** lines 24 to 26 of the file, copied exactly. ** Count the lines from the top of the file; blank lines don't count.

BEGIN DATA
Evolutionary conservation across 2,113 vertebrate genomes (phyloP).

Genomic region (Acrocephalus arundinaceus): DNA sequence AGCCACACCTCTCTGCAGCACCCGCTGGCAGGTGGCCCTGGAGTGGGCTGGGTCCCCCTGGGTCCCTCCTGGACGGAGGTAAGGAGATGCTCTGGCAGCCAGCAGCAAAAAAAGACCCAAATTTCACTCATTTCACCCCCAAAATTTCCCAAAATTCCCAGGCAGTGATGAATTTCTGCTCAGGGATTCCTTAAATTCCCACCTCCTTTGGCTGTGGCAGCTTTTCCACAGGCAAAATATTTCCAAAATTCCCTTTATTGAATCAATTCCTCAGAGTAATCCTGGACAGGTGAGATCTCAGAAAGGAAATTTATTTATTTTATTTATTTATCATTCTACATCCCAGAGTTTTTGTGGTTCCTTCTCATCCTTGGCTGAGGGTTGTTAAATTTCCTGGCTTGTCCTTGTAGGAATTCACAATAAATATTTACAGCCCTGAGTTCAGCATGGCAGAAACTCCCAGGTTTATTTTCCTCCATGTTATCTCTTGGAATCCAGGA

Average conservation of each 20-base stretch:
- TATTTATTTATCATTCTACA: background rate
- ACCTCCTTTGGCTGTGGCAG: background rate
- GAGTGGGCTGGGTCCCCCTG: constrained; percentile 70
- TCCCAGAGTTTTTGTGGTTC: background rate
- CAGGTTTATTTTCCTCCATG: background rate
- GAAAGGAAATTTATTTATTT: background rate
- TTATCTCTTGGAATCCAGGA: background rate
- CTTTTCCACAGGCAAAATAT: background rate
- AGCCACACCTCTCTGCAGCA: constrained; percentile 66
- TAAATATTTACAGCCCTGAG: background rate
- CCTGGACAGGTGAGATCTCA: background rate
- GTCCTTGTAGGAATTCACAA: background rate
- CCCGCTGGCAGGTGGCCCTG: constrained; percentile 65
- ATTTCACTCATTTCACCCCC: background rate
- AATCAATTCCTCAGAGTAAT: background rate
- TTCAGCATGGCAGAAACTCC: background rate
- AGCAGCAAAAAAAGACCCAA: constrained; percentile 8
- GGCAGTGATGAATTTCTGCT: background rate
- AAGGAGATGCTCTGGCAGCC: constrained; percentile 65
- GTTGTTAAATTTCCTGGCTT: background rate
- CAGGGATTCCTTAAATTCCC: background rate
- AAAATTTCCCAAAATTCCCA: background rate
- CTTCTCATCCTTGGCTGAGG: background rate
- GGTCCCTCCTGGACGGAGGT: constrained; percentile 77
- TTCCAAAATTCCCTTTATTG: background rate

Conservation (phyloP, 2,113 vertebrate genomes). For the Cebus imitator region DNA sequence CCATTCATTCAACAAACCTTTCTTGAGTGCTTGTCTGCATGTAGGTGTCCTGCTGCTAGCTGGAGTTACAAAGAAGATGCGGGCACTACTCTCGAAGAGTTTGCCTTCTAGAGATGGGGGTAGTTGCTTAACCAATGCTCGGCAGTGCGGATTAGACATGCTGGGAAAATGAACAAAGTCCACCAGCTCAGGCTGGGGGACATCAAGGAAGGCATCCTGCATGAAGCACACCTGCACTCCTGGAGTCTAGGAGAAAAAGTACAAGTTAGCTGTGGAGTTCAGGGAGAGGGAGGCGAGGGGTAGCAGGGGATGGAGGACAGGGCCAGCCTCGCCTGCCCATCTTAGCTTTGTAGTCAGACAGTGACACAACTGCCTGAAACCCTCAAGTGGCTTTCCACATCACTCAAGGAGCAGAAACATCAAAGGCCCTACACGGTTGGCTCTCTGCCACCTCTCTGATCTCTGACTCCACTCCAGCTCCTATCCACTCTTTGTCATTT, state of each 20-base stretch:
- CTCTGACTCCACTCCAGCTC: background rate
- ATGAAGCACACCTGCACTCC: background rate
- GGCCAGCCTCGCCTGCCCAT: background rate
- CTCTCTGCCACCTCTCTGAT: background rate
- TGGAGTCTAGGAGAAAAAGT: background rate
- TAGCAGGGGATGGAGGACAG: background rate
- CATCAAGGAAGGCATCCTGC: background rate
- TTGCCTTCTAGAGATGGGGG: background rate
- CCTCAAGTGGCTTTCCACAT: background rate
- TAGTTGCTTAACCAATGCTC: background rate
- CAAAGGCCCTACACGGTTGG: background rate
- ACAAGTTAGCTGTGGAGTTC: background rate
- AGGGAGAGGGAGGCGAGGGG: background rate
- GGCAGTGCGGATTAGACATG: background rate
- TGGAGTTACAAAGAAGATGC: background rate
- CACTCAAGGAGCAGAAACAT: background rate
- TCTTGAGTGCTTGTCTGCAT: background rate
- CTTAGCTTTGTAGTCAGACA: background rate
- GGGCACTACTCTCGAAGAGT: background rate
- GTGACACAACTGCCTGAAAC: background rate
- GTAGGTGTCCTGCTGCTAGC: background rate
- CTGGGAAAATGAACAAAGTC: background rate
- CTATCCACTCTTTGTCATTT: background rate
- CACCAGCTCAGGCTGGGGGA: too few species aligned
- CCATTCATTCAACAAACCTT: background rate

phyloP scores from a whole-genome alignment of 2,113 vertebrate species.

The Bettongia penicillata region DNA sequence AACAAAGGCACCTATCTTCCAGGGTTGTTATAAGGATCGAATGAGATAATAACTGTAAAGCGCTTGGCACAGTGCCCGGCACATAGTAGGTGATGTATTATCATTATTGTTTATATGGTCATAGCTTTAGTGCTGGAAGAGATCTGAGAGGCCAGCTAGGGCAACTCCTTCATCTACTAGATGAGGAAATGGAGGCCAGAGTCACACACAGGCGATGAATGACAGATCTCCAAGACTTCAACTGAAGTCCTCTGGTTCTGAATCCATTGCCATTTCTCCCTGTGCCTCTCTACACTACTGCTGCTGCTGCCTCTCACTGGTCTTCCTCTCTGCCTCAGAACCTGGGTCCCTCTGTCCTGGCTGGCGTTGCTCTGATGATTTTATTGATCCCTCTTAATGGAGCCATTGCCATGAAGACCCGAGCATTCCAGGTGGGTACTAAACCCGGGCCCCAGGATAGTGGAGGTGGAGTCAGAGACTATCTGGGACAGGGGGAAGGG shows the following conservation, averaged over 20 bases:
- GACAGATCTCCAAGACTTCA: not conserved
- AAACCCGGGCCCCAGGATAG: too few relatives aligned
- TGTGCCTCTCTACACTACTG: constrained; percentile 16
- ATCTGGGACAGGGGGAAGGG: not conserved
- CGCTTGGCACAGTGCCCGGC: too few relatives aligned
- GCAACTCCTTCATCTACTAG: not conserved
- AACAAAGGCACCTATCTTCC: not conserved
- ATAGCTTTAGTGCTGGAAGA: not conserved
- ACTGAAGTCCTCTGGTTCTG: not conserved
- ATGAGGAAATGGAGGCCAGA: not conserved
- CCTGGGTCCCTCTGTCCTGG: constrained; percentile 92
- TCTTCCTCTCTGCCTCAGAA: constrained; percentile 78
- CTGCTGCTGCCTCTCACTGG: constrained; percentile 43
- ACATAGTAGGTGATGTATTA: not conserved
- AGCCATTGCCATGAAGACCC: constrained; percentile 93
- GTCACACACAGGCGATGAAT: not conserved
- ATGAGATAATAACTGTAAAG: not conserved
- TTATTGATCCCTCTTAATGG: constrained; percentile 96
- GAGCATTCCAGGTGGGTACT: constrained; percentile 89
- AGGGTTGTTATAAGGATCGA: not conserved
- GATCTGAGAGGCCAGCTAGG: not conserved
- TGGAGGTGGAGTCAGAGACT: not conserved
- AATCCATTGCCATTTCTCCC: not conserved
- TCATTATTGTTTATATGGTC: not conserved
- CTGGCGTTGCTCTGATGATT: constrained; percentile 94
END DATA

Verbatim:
- CAGGGATTCCTTAAATTCCC: background rate
- AAAATTTCCCAAAATTCCCA: background rate
- CTTCTCATCCTTGGCTGAGG: background rate